We had a blast being interviewed by two sailors and an off-stage Giraffe at the 2012 Summerworks Festival Performance Bar the other night, and have been invited back this Saturday for another interview.
I posted about our initial “research project” at the Toronto Fringe Festival, but this time our public education consisted of a live work of art that took shape based on the feed back of audience members.
Here’s how it worked: we asked a random audience member if they have ever seen a volcano, and if so what did it look like and how did they feel about it. If they had not seen a volcano, then what did they imagine a volcano in Toronto looking like? was it active? where was it? After this one or two minute chat, we asked the participant to choose “any area” on the wooden surface that they wanted their own, personal volcano to be and then sign their name on that spot. Based on their answer, placement and signature style I drew a volcano in that spot, on the spot. later, I cleaned up the drawings a bit and assigned civic functions to each one pretending this was a future map of utopian Toronto … based on the industry of Volcanoes and present day conservative values.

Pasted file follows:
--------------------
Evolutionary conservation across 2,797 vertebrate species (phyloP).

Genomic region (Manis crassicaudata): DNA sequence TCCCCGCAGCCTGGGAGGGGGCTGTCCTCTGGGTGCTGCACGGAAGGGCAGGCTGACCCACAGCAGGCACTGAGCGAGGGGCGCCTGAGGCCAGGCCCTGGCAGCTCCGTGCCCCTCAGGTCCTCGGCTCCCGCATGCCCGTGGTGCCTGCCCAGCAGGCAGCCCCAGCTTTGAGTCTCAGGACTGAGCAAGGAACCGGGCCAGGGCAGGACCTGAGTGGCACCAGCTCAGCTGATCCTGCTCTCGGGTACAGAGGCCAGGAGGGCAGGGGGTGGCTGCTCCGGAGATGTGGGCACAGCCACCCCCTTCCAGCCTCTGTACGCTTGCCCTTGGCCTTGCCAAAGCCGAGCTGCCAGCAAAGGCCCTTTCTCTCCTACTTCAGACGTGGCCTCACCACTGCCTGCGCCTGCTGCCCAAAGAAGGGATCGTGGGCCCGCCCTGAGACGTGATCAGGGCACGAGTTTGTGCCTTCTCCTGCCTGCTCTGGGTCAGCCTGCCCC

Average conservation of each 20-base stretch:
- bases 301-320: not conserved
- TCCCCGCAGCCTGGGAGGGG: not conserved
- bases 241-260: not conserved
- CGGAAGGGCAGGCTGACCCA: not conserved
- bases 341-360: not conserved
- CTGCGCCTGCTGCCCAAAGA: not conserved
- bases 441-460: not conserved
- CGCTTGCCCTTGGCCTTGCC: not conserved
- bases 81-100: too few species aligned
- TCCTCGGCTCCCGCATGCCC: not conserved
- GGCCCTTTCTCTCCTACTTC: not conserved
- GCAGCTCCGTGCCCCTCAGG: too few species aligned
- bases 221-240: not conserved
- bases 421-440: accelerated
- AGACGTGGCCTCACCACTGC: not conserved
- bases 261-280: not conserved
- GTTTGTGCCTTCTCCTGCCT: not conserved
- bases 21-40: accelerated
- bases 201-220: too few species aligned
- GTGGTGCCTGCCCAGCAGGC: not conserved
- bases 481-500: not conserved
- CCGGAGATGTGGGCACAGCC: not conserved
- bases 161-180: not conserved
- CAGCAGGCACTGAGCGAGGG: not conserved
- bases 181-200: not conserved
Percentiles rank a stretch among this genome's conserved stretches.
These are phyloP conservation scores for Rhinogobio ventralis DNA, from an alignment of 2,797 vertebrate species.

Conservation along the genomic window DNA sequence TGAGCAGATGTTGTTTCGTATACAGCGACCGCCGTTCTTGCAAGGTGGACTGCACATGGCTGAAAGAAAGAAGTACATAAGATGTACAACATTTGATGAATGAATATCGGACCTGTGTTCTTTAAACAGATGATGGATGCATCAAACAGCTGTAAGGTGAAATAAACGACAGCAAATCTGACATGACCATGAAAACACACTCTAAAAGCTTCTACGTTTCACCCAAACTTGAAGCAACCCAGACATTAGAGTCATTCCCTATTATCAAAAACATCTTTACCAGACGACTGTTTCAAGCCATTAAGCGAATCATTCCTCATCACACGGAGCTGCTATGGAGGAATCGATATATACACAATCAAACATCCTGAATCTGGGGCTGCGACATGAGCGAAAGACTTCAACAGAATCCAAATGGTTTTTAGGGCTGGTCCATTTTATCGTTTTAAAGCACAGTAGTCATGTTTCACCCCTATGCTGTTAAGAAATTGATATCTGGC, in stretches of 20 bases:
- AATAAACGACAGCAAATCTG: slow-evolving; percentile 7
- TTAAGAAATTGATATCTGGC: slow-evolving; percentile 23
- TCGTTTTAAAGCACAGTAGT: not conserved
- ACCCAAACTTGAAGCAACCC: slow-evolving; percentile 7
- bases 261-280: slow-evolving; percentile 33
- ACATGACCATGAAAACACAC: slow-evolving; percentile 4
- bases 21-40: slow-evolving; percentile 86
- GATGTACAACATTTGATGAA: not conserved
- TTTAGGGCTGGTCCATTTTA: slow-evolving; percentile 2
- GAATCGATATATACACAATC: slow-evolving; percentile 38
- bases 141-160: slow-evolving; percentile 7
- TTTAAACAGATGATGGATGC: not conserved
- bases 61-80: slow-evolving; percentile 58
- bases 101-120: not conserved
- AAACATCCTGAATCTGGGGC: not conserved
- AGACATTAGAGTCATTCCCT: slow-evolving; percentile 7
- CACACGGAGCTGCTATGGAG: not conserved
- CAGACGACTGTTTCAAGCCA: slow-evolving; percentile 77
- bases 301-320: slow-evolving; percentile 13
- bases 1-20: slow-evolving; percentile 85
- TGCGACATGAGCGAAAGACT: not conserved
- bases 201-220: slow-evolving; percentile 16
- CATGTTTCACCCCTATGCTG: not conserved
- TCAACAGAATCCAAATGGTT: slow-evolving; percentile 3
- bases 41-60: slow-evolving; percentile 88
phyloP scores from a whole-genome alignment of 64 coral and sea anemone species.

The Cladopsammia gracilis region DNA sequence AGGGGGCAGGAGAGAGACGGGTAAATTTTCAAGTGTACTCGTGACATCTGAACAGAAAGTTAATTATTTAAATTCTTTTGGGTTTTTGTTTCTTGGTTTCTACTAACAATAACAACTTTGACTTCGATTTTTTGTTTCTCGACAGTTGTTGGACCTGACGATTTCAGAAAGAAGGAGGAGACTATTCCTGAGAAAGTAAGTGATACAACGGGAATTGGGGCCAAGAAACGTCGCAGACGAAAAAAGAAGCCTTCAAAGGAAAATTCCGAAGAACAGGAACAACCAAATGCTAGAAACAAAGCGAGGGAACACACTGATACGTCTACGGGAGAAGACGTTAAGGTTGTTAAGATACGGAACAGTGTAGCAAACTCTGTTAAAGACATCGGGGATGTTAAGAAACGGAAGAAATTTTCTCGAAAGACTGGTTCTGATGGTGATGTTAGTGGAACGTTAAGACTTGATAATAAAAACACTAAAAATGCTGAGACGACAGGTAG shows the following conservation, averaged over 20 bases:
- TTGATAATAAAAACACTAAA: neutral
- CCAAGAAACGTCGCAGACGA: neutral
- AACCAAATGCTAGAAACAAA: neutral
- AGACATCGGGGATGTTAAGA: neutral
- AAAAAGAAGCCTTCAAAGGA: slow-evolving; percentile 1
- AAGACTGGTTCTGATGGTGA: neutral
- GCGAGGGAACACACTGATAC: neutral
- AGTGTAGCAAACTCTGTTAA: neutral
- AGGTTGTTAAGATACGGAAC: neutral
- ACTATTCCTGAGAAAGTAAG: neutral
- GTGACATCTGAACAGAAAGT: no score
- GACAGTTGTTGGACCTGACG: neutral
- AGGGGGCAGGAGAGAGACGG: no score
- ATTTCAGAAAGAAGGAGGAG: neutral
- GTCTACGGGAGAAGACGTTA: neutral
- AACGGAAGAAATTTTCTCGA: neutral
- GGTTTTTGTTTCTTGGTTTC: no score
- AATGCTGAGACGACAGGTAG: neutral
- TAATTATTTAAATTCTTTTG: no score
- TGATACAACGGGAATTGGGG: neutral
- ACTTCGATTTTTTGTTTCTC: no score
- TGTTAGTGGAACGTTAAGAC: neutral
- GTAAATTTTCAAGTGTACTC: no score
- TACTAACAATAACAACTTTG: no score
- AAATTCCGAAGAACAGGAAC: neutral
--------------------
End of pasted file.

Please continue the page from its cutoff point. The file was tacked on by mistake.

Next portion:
As an artist, I was keen to see how the composition worked out with people choosing placements – as I suspected, it turned out very balanced with a cluster weighing on the golden mean. The process reflected a dark and subtle approach of influencing members of the public to participate in an absurd conceptual possibility by signing their names and giving the illusion of some sort of personal choice (though the end result is always the same) – thus we can claim consensus in our efforts to bring a volcano to Toronto. Perhaps darkest of all, I enjoyed the symbolism of eradicating the individual’s name as they watched, usually delighted.
You probably already have a good idea of what this is – it’s where everything else goes. If you have a cottage, or a friend with a cottage you want to torture, then you have a place for the art you don’t want but can’t throw out. Or you do want, because it just works here and no where else in the world. Strange but true. Many times, a cottage art collection is simply seen as having a budget of $0 so stuff to adorn the walls is found as refuse and re-purposed.
YYZ is *always* good – one of my main destinations at 401 Richmond. Also, one of the first galleries in my experience to be totally ok with a blogger posting images from exhibitions.
Did not really work out great but I would like to try more night photography – these photos tell me I would need a much, much nicer camera and a tripod. And something a lot more powerful than my friend Pat’s flashlight.
Still, these are kinda neat reference work. Kinda eerie. It’s not high tech work, though it’s not low tech either …. it’s “inadequate tech” 😉
from the exhibit “how to appropriate real estate from an old lady and develop condominiums for a profit”
reading more about the Harper government … this work seems important right now.